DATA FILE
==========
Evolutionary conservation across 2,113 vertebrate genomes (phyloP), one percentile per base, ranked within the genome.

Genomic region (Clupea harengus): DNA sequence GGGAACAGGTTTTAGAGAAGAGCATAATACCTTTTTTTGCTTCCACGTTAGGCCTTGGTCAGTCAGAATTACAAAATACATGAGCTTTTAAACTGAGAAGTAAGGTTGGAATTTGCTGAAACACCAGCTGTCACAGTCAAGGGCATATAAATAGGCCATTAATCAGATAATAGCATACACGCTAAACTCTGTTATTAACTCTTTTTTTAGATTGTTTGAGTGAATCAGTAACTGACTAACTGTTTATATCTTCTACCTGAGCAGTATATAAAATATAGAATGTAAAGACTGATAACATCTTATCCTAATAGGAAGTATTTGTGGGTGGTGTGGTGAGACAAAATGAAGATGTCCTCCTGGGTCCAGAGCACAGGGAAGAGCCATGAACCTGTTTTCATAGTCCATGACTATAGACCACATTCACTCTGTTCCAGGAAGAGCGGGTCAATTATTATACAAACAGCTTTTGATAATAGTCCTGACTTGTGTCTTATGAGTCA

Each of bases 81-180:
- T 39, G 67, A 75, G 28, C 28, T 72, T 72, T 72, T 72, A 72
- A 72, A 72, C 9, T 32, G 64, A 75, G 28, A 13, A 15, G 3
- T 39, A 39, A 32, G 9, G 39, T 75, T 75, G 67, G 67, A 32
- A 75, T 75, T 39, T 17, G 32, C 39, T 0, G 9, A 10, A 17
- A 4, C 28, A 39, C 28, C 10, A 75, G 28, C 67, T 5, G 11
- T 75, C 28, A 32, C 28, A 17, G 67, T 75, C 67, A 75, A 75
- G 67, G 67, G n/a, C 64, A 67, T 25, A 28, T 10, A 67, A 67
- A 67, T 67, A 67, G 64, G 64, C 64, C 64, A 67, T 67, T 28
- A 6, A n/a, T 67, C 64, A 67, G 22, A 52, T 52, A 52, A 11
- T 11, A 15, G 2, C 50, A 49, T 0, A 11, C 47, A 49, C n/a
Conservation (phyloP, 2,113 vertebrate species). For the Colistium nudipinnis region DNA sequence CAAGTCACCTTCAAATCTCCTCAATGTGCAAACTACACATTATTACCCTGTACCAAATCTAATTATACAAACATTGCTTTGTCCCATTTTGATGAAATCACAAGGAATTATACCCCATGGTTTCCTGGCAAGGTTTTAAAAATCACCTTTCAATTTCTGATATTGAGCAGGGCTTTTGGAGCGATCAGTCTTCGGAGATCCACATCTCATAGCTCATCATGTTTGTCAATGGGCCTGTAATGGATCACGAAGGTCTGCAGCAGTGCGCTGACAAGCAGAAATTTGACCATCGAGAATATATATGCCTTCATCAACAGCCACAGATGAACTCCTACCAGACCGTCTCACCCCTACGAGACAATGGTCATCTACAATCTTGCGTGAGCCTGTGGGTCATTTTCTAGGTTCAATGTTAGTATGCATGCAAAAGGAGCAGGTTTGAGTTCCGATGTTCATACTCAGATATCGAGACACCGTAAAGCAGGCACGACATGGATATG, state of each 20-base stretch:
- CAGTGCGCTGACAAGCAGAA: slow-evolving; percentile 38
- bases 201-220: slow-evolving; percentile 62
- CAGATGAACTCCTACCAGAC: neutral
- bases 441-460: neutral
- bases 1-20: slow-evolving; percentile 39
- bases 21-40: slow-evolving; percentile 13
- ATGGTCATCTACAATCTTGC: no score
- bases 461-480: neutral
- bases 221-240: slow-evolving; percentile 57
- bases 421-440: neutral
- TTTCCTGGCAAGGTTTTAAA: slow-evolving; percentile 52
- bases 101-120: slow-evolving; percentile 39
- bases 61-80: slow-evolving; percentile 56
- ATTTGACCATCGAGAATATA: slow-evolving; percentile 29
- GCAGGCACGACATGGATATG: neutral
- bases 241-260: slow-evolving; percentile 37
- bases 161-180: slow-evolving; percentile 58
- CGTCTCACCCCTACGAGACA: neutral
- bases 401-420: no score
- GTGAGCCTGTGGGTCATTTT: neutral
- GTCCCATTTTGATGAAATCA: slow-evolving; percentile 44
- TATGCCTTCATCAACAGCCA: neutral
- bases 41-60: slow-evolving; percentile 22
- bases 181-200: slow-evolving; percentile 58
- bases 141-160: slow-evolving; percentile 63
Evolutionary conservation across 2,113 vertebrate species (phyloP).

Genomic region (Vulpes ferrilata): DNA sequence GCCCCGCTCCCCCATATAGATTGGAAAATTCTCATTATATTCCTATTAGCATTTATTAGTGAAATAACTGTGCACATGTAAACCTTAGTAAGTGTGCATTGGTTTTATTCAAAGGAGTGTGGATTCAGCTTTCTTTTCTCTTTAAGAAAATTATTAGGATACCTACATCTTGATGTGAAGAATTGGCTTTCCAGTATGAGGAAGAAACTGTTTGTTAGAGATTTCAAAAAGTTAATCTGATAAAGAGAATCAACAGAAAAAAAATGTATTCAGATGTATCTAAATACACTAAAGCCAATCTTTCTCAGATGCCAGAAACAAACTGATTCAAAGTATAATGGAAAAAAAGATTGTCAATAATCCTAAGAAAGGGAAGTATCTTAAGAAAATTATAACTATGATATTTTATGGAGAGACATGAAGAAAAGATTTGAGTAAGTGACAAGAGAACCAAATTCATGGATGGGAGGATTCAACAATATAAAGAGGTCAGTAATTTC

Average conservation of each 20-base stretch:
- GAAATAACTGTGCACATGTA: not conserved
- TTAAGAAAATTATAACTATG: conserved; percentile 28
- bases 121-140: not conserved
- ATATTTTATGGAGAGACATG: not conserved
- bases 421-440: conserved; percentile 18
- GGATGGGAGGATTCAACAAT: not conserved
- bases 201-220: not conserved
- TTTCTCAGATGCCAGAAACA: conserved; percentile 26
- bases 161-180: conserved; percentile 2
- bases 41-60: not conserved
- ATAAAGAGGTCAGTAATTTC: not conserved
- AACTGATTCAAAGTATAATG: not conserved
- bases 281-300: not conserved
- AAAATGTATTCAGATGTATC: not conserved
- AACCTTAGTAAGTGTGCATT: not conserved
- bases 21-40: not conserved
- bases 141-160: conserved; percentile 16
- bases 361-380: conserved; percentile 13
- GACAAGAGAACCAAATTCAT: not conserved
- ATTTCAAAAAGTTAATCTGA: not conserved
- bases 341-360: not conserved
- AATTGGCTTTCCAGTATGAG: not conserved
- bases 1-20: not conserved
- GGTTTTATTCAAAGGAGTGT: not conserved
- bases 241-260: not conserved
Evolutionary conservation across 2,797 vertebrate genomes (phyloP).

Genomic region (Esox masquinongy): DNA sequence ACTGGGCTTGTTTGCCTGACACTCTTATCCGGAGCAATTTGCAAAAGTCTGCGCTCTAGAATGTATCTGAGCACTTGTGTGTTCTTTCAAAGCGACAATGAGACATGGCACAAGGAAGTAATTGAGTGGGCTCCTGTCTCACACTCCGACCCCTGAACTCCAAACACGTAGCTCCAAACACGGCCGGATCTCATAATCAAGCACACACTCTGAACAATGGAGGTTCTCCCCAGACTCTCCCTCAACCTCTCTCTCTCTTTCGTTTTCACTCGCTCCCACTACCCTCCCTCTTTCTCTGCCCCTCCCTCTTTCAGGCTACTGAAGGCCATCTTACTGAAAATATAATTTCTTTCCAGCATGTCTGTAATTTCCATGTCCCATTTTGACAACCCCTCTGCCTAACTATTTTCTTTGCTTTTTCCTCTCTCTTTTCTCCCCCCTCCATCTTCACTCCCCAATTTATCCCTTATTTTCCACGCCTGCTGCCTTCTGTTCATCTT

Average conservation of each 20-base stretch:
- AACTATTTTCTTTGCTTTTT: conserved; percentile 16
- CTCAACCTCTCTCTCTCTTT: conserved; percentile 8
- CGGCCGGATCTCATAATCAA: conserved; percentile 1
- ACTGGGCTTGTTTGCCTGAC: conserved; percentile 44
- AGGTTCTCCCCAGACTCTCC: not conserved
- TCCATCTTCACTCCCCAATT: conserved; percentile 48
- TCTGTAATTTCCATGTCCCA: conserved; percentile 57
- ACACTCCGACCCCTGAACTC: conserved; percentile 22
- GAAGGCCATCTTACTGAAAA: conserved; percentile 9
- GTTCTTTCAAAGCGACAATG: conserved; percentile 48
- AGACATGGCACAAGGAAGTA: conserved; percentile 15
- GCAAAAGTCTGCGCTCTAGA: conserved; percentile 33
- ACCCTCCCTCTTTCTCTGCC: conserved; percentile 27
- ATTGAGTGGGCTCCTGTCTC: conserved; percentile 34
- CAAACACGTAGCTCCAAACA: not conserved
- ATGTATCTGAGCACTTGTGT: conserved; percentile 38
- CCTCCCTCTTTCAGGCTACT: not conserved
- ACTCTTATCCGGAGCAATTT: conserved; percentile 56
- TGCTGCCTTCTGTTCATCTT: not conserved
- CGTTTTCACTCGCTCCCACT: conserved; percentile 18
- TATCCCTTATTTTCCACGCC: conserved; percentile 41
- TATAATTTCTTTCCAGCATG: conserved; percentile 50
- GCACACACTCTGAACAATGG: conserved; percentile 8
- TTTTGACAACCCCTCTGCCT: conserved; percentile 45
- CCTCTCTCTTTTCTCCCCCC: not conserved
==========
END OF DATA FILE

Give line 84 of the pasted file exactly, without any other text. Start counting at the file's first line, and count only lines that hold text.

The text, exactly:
- ATTGAGTGGGCTCCTGTCTC: conserved; percentile 34